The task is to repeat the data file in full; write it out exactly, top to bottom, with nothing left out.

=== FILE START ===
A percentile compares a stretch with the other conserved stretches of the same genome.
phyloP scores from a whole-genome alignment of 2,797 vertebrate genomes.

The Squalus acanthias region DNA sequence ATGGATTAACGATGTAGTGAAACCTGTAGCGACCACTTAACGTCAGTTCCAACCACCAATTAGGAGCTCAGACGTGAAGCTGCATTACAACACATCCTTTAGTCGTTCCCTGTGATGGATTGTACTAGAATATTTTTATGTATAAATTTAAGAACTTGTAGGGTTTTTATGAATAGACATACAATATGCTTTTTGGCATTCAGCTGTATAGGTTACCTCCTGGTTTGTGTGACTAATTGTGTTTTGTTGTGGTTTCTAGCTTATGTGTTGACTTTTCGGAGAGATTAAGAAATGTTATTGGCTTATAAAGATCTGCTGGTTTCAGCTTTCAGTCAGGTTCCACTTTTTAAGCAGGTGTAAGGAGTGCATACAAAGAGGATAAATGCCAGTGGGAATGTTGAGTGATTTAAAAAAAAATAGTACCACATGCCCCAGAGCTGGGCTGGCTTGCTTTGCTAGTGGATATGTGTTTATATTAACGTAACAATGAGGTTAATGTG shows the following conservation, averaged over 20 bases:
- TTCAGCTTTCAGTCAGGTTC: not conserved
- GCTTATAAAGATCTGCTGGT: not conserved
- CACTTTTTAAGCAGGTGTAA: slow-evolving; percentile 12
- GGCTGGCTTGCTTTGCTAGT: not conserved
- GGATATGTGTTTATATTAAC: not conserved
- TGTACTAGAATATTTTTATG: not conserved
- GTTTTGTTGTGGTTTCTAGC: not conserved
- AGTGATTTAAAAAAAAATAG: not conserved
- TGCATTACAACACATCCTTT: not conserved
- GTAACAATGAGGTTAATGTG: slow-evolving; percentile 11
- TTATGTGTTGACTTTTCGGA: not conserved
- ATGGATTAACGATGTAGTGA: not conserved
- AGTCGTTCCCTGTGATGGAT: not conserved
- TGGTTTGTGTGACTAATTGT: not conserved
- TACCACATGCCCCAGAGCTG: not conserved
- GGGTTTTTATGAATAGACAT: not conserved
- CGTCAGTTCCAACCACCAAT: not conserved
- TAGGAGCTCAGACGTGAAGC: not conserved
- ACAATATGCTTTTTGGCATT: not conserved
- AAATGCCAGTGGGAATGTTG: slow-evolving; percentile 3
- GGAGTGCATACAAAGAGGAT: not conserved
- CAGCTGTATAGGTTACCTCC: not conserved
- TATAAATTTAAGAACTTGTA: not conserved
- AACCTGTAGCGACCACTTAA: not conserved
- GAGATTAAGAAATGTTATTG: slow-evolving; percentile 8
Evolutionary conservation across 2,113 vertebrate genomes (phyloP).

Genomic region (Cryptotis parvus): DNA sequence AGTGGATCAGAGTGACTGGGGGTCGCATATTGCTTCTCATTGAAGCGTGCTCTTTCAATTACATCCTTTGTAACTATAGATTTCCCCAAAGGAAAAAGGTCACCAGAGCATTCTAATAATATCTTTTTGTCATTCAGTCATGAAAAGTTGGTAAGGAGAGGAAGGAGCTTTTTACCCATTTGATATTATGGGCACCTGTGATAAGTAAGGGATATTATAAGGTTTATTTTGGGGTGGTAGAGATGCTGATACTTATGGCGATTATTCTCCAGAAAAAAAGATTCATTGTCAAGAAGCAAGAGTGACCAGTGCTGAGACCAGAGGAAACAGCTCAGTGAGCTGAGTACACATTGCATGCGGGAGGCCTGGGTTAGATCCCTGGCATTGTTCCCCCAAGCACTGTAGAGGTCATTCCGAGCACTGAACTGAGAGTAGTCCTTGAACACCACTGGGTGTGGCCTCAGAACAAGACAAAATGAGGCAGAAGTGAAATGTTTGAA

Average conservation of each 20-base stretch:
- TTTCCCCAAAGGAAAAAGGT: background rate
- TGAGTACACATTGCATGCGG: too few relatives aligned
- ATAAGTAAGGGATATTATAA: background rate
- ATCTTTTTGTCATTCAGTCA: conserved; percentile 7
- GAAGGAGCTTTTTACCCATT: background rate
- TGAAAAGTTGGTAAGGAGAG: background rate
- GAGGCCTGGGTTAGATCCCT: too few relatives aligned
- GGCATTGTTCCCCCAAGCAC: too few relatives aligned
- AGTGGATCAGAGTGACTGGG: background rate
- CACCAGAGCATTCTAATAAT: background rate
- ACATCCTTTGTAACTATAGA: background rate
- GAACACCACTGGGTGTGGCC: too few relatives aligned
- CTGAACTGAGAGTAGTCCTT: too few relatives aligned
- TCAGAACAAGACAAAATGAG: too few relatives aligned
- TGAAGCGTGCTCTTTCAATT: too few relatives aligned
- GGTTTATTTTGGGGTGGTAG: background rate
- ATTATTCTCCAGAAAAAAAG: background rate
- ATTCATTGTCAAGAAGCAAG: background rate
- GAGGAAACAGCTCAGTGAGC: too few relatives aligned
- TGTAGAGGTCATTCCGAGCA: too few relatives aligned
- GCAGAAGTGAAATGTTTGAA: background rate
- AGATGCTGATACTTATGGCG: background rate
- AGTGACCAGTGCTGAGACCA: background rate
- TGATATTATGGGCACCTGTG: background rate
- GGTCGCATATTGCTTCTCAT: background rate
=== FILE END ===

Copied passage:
A percentile compares a stretch with the other conserved stretches of the same genome.
phyloP scores from a whole-genome alignment of 2,797 vertebrate genomes.

The Squalus acanthias region DNA sequence ATGGATTAACGATGTAGTGAAACCTGTAGCGACCACTTAACGTCAGTTCCAACCACCAATTAGGAGCTCAGACGTGAAGCTGCATTACAACACATCCTTTAGTCGTTCCCTGTGATGGATTGTACTAGAATATTTTTATGTATAAATTTAAGAACTTGTAGGGTTTTTATGAATAGACATACAATATGCTTTTTGGCATTCAGCTGTATAGGTTACCTCCTGGTTTGTGTGACTAATTGTGTTTTGTTGTGGTTTCTAGCTTATGTGTTGACTTTTCGGAGAGATTAAGAAATGTTATTGGCTTATAAAGATCTGCTGGTTTCAGCTTTCAGTCAGGTTCCACTTTTTAAGCAGGTGTAAGGAGTGCATACAAAGAGGATAAATGCCAGTGGGAATGTTGAGTGATTTAAAAAAAAATAGTACCACATGCCCCAGAGCTGGGCTGGCTTGCTTTGCTAGTGGATATGTGTTTATATTAACGTAACAATGAGGTTAATGTG shows the following conservation, averaged over 20 bases:
- TTCAGCTTTCAGTCAGGTTC: not conserved
- GCTTATAAAGATCTGCTGGT: not conserved
- CACTTTTTAAGCAGGTGTAA: slow-evolving; percentile 12
- GGCTGGCTTGCTTTGCTAGT: not conserved
- GGATATGTGTTTATATTAAC: not conserved
- TGTACTAGAATATTTTTATG: not conserved
- GTTTTGTTGTGGTTTCTAGC: not conserved
- AGTGATTTAAAAAAAAATAG: not conserved
- TGCATTACAACACATCCTTT: not conserved
- GTAACAATGAGGTTAATGTG: slow-evolving; percentile 11
- TTATGTGTTGACTTTTCGGA: not conserved
- ATGGATTAACGATGTAGTGA: not conserved
- AGTCGTTCCCTGTGATGGAT: not conserved
- TGGTTTGTGTGACTAATTGT: not conserved
- TACCACATGCCCCAGAGCTG: not conserved
- GGGTTTTTATGAATAGACAT: not conserved
- CGTCAGTTCCAACCACCAAT: not conserved
- TAGGAGCTCAGACGTGAAGC: not conserved
- ACAATATGCTTTTTGGCATT: not conserved
- AAATGCCAGTGGGAATGTTG: slow-evolving; percentile 3
- GGAGTGCATACAAAGAGGAT: not conserved
- CAGCTGTATAGGTTACCTCC: not conserved
- TATAAATTTAAGAACTTGTA: not conserved
- AACCTGTAGCGACCACTTAA: not conserved
- GAGATTAAGAAATGTTATTG: slow-evolving; percentile 8
Evolutionary conservation across 2,113 vertebrate genomes (phyloP).

Genomic region (Cryptotis parvus): DNA sequence AGTGGATCAGAGTGACTGGGGGTCGCATATTGCTTCTCATTGAAGCGTGCTCTTTCAATTACATCCTTTGTAACTATAGATTTCCCCAAAGGAAAAAGGTCACCAGAGCATTCTAATAATATCTTTTTGTCATTCAGTCATGAAAAGTTGGTAAGGAGAGGAAGGAGCTTTTTACCCATTTGATATTATGGGCACCTGTGATAAGTAAGGGATATTATAAGGTTTATTTTGGGGTGGTAGAGATGCTGATACTTATGGCGATTATTCTCCAGAAAAAAAGATTCATTGTCAAGAAGCAAGAGTGACCAGTGCTGAGACCAGAGGAAACAGCTCAGTGAGCTGAGTACACATTGCATGCGGGAGGCCTGGGTTAGATCCCTGGCATTGTTCCCCCAAGCACTGTAGAGGTCATTCCGAGCACTGAACTGAGAGTAGTCCTTGAACACCACTGGGTGTGGCCTCAGAACAAGACAAAATGAGGCAGAAGTGAAATGTTTGAA

Average conservation of each 20-base stretch:
- TTTCCCCAAAGGAAAAAGGT: background rate
- TGAGTACACATTGCATGCGG: too few relatives aligned
- ATAAGTAAGGGATATTATAA: background rate
- ATCTTTTTGTCATTCAGTCA: conserved; percentile 7
- GAAGGAGCTTTTTACCCATT: background rate
- TGAAAAGTTGGTAAGGAGAG: background rate
- GAGGCCTGGGTTAGATCCCT: too few relatives aligned
- GGCATTGTTCCCCCAAGCAC: too few relatives aligned
- AGTGGATCAGAGTGACTGGG: background rate
- CACCAGAGCATTCTAATAAT: background rate
- ACATCCTTTGTAACTATAGA: background rate
- GAACACCACTGGGTGTGGCC: too few relatives aligned
- CTGAACTGAGAGTAGTCCTT: too few relatives aligned
- TCAGAACAAGACAAAATGAG: too few relatives aligned
- TGAAGCGTGCTCTTTCAATT: too few relatives aligned
- GGTTTATTTTGGGGTGGTAG: background rate
- ATTATTCTCCAGAAAAAAAG: background rate
- ATTCATTGTCAAGAAGCAAG: background rate
- GAGGAAACAGCTCAGTGAGC: too few relatives aligned
- TGTAGAGGTCATTCCGAGCA: too few relatives aligned
- GCAGAAGTGAAATGTTTGAA: background rate
- AGATGCTGATACTTATGGCG: background rate
- AGTGACCAGTGCTGAGACCA: background rate
- TGATATTATGGGCACCTGTG: background rate
- GGTCGCATATTGCTTCTCAT: background rate